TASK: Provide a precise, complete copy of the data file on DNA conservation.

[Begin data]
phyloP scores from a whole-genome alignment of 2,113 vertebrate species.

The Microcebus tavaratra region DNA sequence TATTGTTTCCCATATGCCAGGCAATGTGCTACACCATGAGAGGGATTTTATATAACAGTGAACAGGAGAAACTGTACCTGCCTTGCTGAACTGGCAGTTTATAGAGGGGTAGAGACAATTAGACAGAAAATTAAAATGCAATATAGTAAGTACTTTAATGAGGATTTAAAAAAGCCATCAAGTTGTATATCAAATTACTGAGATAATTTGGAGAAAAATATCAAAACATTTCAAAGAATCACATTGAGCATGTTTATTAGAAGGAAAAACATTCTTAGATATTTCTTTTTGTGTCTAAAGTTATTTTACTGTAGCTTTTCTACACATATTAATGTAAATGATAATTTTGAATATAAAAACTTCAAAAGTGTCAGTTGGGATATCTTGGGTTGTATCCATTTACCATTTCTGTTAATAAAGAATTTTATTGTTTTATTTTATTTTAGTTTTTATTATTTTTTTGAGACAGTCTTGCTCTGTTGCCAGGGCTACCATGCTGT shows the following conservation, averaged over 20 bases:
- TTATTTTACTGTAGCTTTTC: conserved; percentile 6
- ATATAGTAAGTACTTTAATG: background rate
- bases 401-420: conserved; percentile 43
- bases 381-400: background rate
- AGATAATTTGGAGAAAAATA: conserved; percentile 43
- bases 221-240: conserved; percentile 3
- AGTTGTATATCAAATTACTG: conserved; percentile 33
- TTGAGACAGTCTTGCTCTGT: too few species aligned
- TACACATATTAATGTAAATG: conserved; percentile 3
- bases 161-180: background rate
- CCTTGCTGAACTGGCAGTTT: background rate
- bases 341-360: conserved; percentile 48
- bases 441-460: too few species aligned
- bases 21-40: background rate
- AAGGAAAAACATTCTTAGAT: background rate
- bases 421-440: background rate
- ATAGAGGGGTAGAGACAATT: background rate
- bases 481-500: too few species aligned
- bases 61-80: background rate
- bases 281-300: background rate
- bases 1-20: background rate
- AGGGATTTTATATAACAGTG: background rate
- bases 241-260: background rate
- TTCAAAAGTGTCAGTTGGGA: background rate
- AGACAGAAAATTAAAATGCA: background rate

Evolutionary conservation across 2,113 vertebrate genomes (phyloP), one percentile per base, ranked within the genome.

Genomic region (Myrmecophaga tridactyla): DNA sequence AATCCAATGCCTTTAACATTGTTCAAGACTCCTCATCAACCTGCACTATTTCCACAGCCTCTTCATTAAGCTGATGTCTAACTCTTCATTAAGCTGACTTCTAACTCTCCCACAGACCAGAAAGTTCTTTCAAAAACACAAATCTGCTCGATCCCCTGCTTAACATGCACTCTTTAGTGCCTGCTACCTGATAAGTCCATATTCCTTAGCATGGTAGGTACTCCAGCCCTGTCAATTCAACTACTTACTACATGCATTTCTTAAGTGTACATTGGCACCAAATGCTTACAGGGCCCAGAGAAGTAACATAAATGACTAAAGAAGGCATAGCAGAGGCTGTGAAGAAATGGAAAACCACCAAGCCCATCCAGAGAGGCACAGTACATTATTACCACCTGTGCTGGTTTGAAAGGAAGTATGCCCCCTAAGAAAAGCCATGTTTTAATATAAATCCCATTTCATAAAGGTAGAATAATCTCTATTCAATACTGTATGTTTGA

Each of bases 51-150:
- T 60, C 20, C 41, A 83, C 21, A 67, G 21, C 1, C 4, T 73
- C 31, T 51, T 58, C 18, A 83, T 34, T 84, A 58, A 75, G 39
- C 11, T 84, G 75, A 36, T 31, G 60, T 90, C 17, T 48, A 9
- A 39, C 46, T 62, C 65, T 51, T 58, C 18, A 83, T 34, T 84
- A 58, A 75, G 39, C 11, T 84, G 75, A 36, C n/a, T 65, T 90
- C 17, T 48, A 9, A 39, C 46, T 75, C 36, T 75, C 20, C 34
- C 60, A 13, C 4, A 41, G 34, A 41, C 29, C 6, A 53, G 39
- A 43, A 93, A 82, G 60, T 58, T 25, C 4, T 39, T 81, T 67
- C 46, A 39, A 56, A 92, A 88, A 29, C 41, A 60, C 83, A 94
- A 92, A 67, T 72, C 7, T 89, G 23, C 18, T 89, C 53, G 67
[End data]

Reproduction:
phyloP scores from a whole-genome alignment of 2,113 vertebrate species.

The Microcebus tavaratra region DNA sequence TATTGTTTCCCATATGCCAGGCAATGTGCTACACCATGAGAGGGATTTTATATAACAGTGAACAGGAGAAACTGTACCTGCCTTGCTGAACTGGCAGTTTATAGAGGGGTAGAGACAATTAGACAGAAAATTAAAATGCAATATAGTAAGTACTTTAATGAGGATTTAAAAAAGCCATCAAGTTGTATATCAAATTACTGAGATAATTTGGAGAAAAATATCAAAACATTTCAAAGAATCACATTGAGCATGTTTATTAGAAGGAAAAACATTCTTAGATATTTCTTTTTGTGTCTAAAGTTATTTTACTGTAGCTTTTCTACACATATTAATGTAAATGATAATTTTGAATATAAAAACTTCAAAAGTGTCAGTTGGGATATCTTGGGTTGTATCCATTTACCATTTCTGTTAATAAAGAATTTTATTGTTTTATTTTATTTTAGTTTTTATTATTTTTTTGAGACAGTCTTGCTCTGTTGCCAGGGCTACCATGCTGT shows the following conservation, averaged over 20 bases:
- TTATTTTACTGTAGCTTTTC: conserved; percentile 6
- ATATAGTAAGTACTTTAATG: background rate
- bases 401-420: conserved; percentile 43
- bases 381-400: background rate
- AGATAATTTGGAGAAAAATA: conserved; percentile 43
- bases 221-240: conserved; percentile 3
- AGTTGTATATCAAATTACTG: conserved; percentile 33
- TTGAGACAGTCTTGCTCTGT: too few species aligned
- TACACATATTAATGTAAATG: conserved; percentile 3
- bases 161-180: background rate
- CCTTGCTGAACTGGCAGTTT: background rate
- bases 341-360: conserved; percentile 48
- bases 441-460: too few species aligned
- bases 21-40: background rate
- AAGGAAAAACATTCTTAGAT: background rate
- bases 421-440: background rate
- ATAGAGGGGTAGAGACAATT: background rate
- bases 481-500: too few species aligned
- bases 61-80: background rate
- bases 281-300: background rate
- bases 1-20: background rate
- AGGGATTTTATATAACAGTG: background rate
- bases 241-260: background rate
- TTCAAAAGTGTCAGTTGGGA: background rate
- AGACAGAAAATTAAAATGCA: background rate

Evolutionary conservation across 2,113 vertebrate genomes (phyloP), one percentile per base, ranked within the genome.

Genomic region (Myrmecophaga tridactyla): DNA sequence AATCCAATGCCTTTAACATTGTTCAAGACTCCTCATCAACCTGCACTATTTCCACAGCCTCTTCATTAAGCTGATGTCTAACTCTTCATTAAGCTGACTTCTAACTCTCCCACAGACCAGAAAGTTCTTTCAAAAACACAAATCTGCTCGATCCCCTGCTTAACATGCACTCTTTAGTGCCTGCTACCTGATAAGTCCATATTCCTTAGCATGGTAGGTACTCCAGCCCTGTCAATTCAACTACTTACTACATGCATTTCTTAAGTGTACATTGGCACCAAATGCTTACAGGGCCCAGAGAAGTAACATAAATGACTAAAGAAGGCATAGCAGAGGCTGTGAAGAAATGGAAAACCACCAAGCCCATCCAGAGAGGCACAGTACATTATTACCACCTGTGCTGGTTTGAAAGGAAGTATGCCCCCTAAGAAAAGCCATGTTTTAATATAAATCCCATTTCATAAAGGTAGAATAATCTCTATTCAATACTGTATGTTTGA

Each of bases 51-150:
- T 60, C 20, C 41, A 83, C 21, A 67, G 21, C 1, C 4, T 73
- C 31, T 51, T 58, C 18, A 83, T 34, T 84, A 58, A 75, G 39
- C 11, T 84, G 75, A 36, T 31, G 60, T 90, C 17, T 48, A 9
- A 39, C 46, T 62, C 65, T 51, T 58, C 18, A 83, T 34, T 84
- A 58, A 75, G 39, C 11, T 84, G 75, A 36, C n/a, T 65, T 90
- C 17, T 48, A 9, A 39, C 46, T 75, C 36, T 75, C 20, C 34
- C 60, A 13, C 4, A 41, G 34, A 41, C 29, C 6, A 53, G 39
- A 43, A 93, A 82, G 60, T 58, T 25, C 4, T 39, T 81, T 67
- C 46, A 39, A 56, A 92, A 88, A 29, C 41, A 60, C 83, A 94
- A 92, A 67, T 72, C 7, T 89, G 23, C 18, T 89, C 53, G 67